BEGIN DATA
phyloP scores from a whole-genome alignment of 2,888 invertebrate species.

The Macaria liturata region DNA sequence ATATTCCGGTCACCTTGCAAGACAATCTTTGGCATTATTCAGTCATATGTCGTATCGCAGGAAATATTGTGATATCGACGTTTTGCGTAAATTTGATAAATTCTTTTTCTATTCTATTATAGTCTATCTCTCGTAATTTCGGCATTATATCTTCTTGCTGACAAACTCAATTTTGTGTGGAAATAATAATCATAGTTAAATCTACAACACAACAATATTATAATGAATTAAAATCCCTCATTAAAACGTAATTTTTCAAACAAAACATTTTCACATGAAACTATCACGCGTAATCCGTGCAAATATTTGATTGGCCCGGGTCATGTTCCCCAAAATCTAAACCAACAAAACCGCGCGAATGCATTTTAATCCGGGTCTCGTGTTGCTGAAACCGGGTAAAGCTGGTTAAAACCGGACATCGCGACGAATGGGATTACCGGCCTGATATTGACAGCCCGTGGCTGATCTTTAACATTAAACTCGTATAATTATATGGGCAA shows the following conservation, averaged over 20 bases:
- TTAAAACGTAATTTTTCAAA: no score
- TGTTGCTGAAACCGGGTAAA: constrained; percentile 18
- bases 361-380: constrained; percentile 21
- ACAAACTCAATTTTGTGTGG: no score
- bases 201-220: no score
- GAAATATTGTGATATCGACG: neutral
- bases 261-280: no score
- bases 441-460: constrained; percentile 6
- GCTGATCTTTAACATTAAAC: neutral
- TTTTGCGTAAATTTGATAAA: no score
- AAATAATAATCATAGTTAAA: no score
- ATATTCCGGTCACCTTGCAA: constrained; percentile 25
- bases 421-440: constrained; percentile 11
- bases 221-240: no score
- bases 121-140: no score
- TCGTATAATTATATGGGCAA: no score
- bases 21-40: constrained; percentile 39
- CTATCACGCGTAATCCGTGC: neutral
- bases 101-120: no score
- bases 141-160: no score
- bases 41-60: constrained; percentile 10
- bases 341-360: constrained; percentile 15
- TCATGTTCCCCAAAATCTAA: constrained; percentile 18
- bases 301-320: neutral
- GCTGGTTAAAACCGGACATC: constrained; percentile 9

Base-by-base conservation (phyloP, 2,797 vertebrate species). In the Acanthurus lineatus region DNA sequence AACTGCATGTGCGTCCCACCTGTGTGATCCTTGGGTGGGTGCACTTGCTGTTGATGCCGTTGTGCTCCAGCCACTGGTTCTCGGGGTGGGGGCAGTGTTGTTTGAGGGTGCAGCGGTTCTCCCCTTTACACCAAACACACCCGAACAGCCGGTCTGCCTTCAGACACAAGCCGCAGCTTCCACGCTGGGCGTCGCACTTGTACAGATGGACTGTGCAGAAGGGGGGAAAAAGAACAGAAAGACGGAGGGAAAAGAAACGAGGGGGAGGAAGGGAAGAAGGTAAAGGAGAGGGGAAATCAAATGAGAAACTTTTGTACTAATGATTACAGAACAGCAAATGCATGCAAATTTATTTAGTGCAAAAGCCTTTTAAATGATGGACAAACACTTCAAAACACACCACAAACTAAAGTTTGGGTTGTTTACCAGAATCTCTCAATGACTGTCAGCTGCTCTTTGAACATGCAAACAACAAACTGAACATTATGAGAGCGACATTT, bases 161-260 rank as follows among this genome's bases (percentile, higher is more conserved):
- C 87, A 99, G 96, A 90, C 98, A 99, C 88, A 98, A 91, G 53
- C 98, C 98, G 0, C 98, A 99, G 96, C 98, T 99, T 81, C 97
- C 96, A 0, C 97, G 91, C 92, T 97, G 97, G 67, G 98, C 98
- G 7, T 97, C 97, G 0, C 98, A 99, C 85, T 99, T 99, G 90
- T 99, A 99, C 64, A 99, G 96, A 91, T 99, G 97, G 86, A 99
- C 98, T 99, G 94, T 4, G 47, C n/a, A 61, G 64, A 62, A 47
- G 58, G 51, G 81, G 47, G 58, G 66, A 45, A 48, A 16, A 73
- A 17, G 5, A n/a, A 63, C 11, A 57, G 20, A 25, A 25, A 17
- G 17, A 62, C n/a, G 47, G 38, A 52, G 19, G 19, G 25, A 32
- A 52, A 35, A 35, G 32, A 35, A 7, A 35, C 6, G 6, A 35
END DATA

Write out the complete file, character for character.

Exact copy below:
phyloP scores from a whole-genome alignment of 2,888 invertebrate species.

The Macaria liturata region DNA sequence ATATTCCGGTCACCTTGCAAGACAATCTTTGGCATTATTCAGTCATATGTCGTATCGCAGGAAATATTGTGATATCGACGTTTTGCGTAAATTTGATAAATTCTTTTTCTATTCTATTATAGTCTATCTCTCGTAATTTCGGCATTATATCTTCTTGCTGACAAACTCAATTTTGTGTGGAAATAATAATCATAGTTAAATCTACAACACAACAATATTATAATGAATTAAAATCCCTCATTAAAACGTAATTTTTCAAACAAAACATTTTCACATGAAACTATCACGCGTAATCCGTGCAAATATTTGATTGGCCCGGGTCATGTTCCCCAAAATCTAAACCAACAAAACCGCGCGAATGCATTTTAATCCGGGTCTCGTGTTGCTGAAACCGGGTAAAGCTGGTTAAAACCGGACATCGCGACGAATGGGATTACCGGCCTGATATTGACAGCCCGTGGCTGATCTTTAACATTAAACTCGTATAATTATATGGGCAA shows the following conservation, averaged over 20 bases:
- TTAAAACGTAATTTTTCAAA: no score
- TGTTGCTGAAACCGGGTAAA: constrained; percentile 18
- bases 361-380: constrained; percentile 21
- ACAAACTCAATTTTGTGTGG: no score
- bases 201-220: no score
- GAAATATTGTGATATCGACG: neutral
- bases 261-280: no score
- bases 441-460: constrained; percentile 6
- GCTGATCTTTAACATTAAAC: neutral
- TTTTGCGTAAATTTGATAAA: no score
- AAATAATAATCATAGTTAAA: no score
- ATATTCCGGTCACCTTGCAA: constrained; percentile 25
- bases 421-440: constrained; percentile 11
- bases 221-240: no score
- bases 121-140: no score
- TCGTATAATTATATGGGCAA: no score
- bases 21-40: constrained; percentile 39
- CTATCACGCGTAATCCGTGC: neutral
- bases 101-120: no score
- bases 141-160: no score
- bases 41-60: constrained; percentile 10
- bases 341-360: constrained; percentile 15
- TCATGTTCCCCAAAATCTAA: constrained; percentile 18
- bases 301-320: neutral
- GCTGGTTAAAACCGGACATC: constrained; percentile 9

Base-by-base conservation (phyloP, 2,797 vertebrate species). In the Acanthurus lineatus region DNA sequence AACTGCATGTGCGTCCCACCTGTGTGATCCTTGGGTGGGTGCACTTGCTGTTGATGCCGTTGTGCTCCAGCCACTGGTTCTCGGGGTGGGGGCAGTGTTGTTTGAGGGTGCAGCGGTTCTCCCCTTTACACCAAACACACCCGAACAGCCGGTCTGCCTTCAGACACAAGCCGCAGCTTCCACGCTGGGCGTCGCACTTGTACAGATGGACTGTGCAGAAGGGGGGAAAAAGAACAGAAAGACGGAGGGAAAAGAAACGAGGGGGAGGAAGGGAAGAAGGTAAAGGAGAGGGGAAATCAAATGAGAAACTTTTGTACTAATGATTACAGAACAGCAAATGCATGCAAATTTATTTAGTGCAAAAGCCTTTTAAATGATGGACAAACACTTCAAAACACACCACAAACTAAAGTTTGGGTTGTTTACCAGAATCTCTCAATGACTGTCAGCTGCTCTTTGAACATGCAAACAACAAACTGAACATTATGAGAGCGACATTT, bases 161-260 rank as follows among this genome's bases (percentile, higher is more conserved):
- C 87, A 99, G 96, A 90, C 98, A 99, C 88, A 98, A 91, G 53
- C 98, C 98, G 0, C 98, A 99, G 96, C 98, T 99, T 81, C 97
- C 96, A 0, C 97, G 91, C 92, T 97, G 97, G 67, G 98, C 98
- G 7, T 97, C 97, G 0, C 98, A 99, C 85, T 99, T 99, G 90
- T 99, A 99, C 64, A 99, G 96, A 91, T 99, G 97, G 86, A 99
- C 98, T 99, G 94, T 4, G 47, C n/a, A 61, G 64, A 62, A 47
- G 58, G 51, G 81, G 47, G 58, G 66, A 45, A 48, A 16, A 73
- A 17, G 5, A n/a, A 63, C 11, A 57, G 20, A 25, A 25, A 17
- G 17, A 62, C n/a, G 47, G 38, A 52, G 19, G 19, G 25, A 32
- A 52, A 35, A 35, G 32, A 35, A 7, A 35, C 6, G 6, A 35